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  2. Empowerment - Wikipedia

    Empowerment is the degree of autonomy and self-determination in people and in communities. This enables them to represent their interests in a responsible and self-determined way, acting on their own authority. It is the process of becoming stronger and more confident, especially in controlling one's life and claiming one's rights.

  3. Six-factor Model of Psychological Well-being - Wikipedia

    Psychological well-being consists of positive relationships with others, personal mastery, autonomy, a feeling of purpose and meaning in life, and personal growth and development. Psychological well-being is attained by achieving a state of balance affected by both challenging and rewarding life events. Contents 1 Measurement

  4. Empowerment evaluation - Wikipedia

    Empowerment evaluation is guided by 10 principles. These principles help evaluators and community members align decisions with the larger purpose or goals associated with capacity building and self-determination. Improvement – help people improve program performance Community ownership – value and facilitate community control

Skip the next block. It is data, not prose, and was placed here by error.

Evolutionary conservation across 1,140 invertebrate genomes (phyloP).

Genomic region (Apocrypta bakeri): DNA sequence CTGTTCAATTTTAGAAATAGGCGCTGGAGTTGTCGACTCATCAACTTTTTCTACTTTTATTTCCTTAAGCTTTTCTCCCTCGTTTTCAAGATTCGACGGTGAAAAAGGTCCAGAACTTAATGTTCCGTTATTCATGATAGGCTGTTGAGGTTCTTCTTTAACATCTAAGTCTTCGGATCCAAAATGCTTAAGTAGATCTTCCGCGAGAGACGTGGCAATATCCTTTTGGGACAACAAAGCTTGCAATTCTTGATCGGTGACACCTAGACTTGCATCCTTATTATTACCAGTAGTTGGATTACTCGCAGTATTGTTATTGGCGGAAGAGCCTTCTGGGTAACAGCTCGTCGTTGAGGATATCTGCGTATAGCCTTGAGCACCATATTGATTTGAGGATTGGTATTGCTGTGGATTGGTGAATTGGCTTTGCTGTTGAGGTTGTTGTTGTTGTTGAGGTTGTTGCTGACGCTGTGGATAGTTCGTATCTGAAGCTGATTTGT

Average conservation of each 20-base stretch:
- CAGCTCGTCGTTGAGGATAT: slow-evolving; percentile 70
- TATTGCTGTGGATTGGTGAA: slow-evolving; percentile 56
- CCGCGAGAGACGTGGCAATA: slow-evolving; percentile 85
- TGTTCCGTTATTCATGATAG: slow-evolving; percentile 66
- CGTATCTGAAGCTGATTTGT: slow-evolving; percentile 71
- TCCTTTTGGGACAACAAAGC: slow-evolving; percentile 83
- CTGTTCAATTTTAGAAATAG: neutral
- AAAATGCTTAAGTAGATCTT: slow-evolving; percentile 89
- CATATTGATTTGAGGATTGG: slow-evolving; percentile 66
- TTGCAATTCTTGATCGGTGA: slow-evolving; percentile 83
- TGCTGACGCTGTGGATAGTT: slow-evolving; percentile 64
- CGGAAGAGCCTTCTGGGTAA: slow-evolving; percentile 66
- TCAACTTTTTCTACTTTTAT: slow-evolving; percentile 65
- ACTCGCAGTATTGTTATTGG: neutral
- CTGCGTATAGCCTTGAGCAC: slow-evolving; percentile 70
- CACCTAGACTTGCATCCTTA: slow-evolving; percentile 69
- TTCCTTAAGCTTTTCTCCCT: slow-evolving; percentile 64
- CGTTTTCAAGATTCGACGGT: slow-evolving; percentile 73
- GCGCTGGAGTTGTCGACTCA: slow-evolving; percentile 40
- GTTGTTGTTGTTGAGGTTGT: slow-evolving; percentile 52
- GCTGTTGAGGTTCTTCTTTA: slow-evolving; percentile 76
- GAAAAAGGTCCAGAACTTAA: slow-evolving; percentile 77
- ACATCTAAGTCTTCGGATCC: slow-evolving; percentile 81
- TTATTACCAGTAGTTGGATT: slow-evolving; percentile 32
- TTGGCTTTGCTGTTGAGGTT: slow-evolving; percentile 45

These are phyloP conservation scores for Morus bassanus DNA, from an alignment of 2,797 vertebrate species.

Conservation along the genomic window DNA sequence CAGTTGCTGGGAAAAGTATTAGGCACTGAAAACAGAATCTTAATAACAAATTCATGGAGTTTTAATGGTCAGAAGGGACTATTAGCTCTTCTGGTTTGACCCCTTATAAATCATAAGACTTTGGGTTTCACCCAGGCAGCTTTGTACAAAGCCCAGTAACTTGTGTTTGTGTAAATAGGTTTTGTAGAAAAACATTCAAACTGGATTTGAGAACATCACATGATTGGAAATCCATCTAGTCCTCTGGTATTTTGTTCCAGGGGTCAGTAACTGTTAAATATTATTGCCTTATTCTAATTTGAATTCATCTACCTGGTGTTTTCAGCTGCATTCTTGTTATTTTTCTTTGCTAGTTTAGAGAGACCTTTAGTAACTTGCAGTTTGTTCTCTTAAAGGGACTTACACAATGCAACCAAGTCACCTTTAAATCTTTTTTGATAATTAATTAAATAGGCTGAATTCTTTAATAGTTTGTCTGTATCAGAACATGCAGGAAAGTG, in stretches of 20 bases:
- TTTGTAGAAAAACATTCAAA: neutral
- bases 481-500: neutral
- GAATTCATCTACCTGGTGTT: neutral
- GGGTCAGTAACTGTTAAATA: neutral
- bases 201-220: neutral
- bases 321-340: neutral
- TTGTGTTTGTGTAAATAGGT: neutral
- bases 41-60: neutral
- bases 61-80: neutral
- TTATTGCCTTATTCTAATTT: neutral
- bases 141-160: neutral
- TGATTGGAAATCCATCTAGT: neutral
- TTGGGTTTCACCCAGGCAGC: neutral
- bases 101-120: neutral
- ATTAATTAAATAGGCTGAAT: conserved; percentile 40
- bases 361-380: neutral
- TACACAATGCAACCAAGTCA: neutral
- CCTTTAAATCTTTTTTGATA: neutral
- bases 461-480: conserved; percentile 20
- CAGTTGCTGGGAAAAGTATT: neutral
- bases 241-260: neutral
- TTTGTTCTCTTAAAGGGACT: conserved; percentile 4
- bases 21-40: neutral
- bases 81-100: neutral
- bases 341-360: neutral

5. Women's empowerment - Wikipedia's_empowerment

    Empowerment is one of the main procedural concerns when addressing human rights and development . Contents 1 Definitions and methods 1.1 Economic empowerment 1.2 Political empowerment 1.2.1 Digital skills enhance political empowerment 1.3 Cultural Empowerment 2 Feminist approaches to women empowerment 2.1 Raising consciousness

  6. Youth empowerment - Wikipedia

    Psychological empowerment enhances individual's consciousness, belief in self-efficacy, awareness and knowledge of problems and solutions and of how individuals can address problems that harm their quality of life. This dimension aims to create self-confidence and give youth the skills to acquire knowledge.

  7. Psychological safety - Wikipedia

    the term "psychological safety" is believed to have been first employed and explored by organisational researchers schein and bennis in the 1960s, defining it as a group phenomenon that reduces interpersonal risk: i.e. psychological safety reduces "a person's anxiety about being basically accepted and worthwhile"; recognising the importance of …

  8. Psychotherapy and social action model - Wikipedia

    The psychotherapy and social action model is an approach to psychotherapy characterized by concentration on past and present personal, social, and political obstacles to mental health. In particular, the goal of this therapeutic approach is to acknowledge that individual symptoms are not unique, but rather shared by people similarly oppressed ...